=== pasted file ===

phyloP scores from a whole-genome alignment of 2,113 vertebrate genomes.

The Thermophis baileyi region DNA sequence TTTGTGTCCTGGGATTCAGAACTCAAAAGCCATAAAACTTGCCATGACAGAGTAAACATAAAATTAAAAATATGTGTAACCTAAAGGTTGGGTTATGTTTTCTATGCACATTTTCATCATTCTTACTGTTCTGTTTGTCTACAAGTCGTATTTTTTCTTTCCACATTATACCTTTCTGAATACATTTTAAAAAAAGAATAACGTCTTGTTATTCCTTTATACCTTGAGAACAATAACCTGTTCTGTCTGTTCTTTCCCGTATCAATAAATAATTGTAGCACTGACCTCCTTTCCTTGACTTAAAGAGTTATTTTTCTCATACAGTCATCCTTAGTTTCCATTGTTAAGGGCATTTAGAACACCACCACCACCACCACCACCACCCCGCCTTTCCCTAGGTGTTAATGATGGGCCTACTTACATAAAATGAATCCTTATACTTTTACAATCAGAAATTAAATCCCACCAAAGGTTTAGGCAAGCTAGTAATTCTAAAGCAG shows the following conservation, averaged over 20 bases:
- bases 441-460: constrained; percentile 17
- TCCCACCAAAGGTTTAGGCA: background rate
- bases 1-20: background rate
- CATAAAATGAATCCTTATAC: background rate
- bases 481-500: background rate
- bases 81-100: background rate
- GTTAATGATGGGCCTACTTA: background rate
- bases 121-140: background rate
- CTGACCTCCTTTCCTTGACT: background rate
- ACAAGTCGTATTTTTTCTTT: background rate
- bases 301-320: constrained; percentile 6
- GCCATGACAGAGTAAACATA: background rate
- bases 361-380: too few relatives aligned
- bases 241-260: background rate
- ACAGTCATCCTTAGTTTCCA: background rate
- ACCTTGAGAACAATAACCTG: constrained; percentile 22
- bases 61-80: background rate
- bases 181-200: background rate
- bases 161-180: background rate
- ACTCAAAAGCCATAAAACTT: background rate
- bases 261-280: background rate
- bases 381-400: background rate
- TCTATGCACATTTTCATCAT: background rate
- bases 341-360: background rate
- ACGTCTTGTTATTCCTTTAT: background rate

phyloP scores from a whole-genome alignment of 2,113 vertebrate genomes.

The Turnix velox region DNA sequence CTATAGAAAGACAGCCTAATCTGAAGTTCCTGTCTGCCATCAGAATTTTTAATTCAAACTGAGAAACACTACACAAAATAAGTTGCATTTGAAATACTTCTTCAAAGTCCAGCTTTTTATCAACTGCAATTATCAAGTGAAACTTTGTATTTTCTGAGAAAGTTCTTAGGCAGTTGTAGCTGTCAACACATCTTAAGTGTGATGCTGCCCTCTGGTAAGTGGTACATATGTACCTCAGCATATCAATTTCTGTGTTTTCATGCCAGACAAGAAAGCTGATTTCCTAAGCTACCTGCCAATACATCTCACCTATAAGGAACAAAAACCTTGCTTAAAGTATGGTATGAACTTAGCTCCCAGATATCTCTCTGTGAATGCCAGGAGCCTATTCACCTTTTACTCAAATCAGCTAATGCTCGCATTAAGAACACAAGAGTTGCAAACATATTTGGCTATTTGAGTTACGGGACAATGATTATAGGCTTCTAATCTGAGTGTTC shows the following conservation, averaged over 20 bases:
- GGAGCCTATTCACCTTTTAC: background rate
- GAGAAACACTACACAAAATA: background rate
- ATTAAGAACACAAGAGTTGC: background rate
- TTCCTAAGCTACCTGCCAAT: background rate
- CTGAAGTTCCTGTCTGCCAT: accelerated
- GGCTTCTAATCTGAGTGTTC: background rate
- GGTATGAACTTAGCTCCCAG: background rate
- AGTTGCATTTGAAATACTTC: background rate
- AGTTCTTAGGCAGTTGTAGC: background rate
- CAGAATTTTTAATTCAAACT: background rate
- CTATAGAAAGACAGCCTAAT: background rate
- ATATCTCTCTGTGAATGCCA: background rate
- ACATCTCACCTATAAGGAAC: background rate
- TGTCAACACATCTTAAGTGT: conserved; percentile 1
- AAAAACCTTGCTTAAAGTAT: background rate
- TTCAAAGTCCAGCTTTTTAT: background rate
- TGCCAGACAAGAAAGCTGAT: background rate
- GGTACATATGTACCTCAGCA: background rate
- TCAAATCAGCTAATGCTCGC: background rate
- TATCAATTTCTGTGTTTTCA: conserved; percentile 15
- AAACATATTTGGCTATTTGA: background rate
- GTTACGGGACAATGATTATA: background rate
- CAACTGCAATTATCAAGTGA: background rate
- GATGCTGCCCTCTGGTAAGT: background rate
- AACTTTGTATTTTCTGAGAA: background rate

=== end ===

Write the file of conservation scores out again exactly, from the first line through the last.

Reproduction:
phyloP scores from a whole-genome alignment of 2,113 vertebrate genomes.

The Thermophis baileyi region DNA sequence TTTGTGTCCTGGGATTCAGAACTCAAAAGCCATAAAACTTGCCATGACAGAGTAAACATAAAATTAAAAATATGTGTAACCTAAAGGTTGGGTTATGTTTTCTATGCACATTTTCATCATTCTTACTGTTCTGTTTGTCTACAAGTCGTATTTTTTCTTTCCACATTATACCTTTCTGAATACATTTTAAAAAAAGAATAACGTCTTGTTATTCCTTTATACCTTGAGAACAATAACCTGTTCTGTCTGTTCTTTCCCGTATCAATAAATAATTGTAGCACTGACCTCCTTTCCTTGACTTAAAGAGTTATTTTTCTCATACAGTCATCCTTAGTTTCCATTGTTAAGGGCATTTAGAACACCACCACCACCACCACCACCACCCCGCCTTTCCCTAGGTGTTAATGATGGGCCTACTTACATAAAATGAATCCTTATACTTTTACAATCAGAAATTAAATCCCACCAAAGGTTTAGGCAAGCTAGTAATTCTAAAGCAG shows the following conservation, averaged over 20 bases:
- bases 441-460: constrained; percentile 17
- TCCCACCAAAGGTTTAGGCA: background rate
- bases 1-20: background rate
- CATAAAATGAATCCTTATAC: background rate
- bases 481-500: background rate
- bases 81-100: background rate
- GTTAATGATGGGCCTACTTA: background rate
- bases 121-140: background rate
- CTGACCTCCTTTCCTTGACT: background rate
- ACAAGTCGTATTTTTTCTTT: background rate
- bases 301-320: constrained; percentile 6
- GCCATGACAGAGTAAACATA: background rate
- bases 361-380: too few relatives aligned
- bases 241-260: background rate
- ACAGTCATCCTTAGTTTCCA: background rate
- ACCTTGAGAACAATAACCTG: constrained; percentile 22
- bases 61-80: background rate
- bases 181-200: background rate
- bases 161-180: background rate
- ACTCAAAAGCCATAAAACTT: background rate
- bases 261-280: background rate
- bases 381-400: background rate
- TCTATGCACATTTTCATCAT: background rate
- bases 341-360: background rate
- ACGTCTTGTTATTCCTTTAT: background rate

phyloP scores from a whole-genome alignment of 2,113 vertebrate genomes.

The Turnix velox region DNA sequence CTATAGAAAGACAGCCTAATCTGAAGTTCCTGTCTGCCATCAGAATTTTTAATTCAAACTGAGAAACACTACACAAAATAAGTTGCATTTGAAATACTTCTTCAAAGTCCAGCTTTTTATCAACTGCAATTATCAAGTGAAACTTTGTATTTTCTGAGAAAGTTCTTAGGCAGTTGTAGCTGTCAACACATCTTAAGTGTGATGCTGCCCTCTGGTAAGTGGTACATATGTACCTCAGCATATCAATTTCTGTGTTTTCATGCCAGACAAGAAAGCTGATTTCCTAAGCTACCTGCCAATACATCTCACCTATAAGGAACAAAAACCTTGCTTAAAGTATGGTATGAACTTAGCTCCCAGATATCTCTCTGTGAATGCCAGGAGCCTATTCACCTTTTACTCAAATCAGCTAATGCTCGCATTAAGAACACAAGAGTTGCAAACATATTTGGCTATTTGAGTTACGGGACAATGATTATAGGCTTCTAATCTGAGTGTTC shows the following conservation, averaged over 20 bases:
- GGAGCCTATTCACCTTTTAC: background rate
- GAGAAACACTACACAAAATA: background rate
- ATTAAGAACACAAGAGTTGC: background rate
- TTCCTAAGCTACCTGCCAAT: background rate
- CTGAAGTTCCTGTCTGCCAT: accelerated
- GGCTTCTAATCTGAGTGTTC: background rate
- GGTATGAACTTAGCTCCCAG: background rate
- AGTTGCATTTGAAATACTTC: background rate
- AGTTCTTAGGCAGTTGTAGC: background rate
- CAGAATTTTTAATTCAAACT: background rate
- CTATAGAAAGACAGCCTAAT: background rate
- ATATCTCTCTGTGAATGCCA: background rate
- ACATCTCACCTATAAGGAAC: background rate
- TGTCAACACATCTTAAGTGT: conserved; percentile 1
- AAAAACCTTGCTTAAAGTAT: background rate
- TTCAAAGTCCAGCTTTTTAT: background rate
- TGCCAGACAAGAAAGCTGAT: background rate
- GGTACATATGTACCTCAGCA: background rate
- TCAAATCAGCTAATGCTCGC: background rate
- TATCAATTTCTGTGTTTTCA: conserved; percentile 15
- AAACATATTTGGCTATTTGA: background rate
- GTTACGGGACAATGATTATA: background rate
- CAACTGCAATTATCAAGTGA: background rate
- GATGCTGCCCTCTGGTAAGT: background rate
- AACTTTGTATTTTCTGAGAA: background rate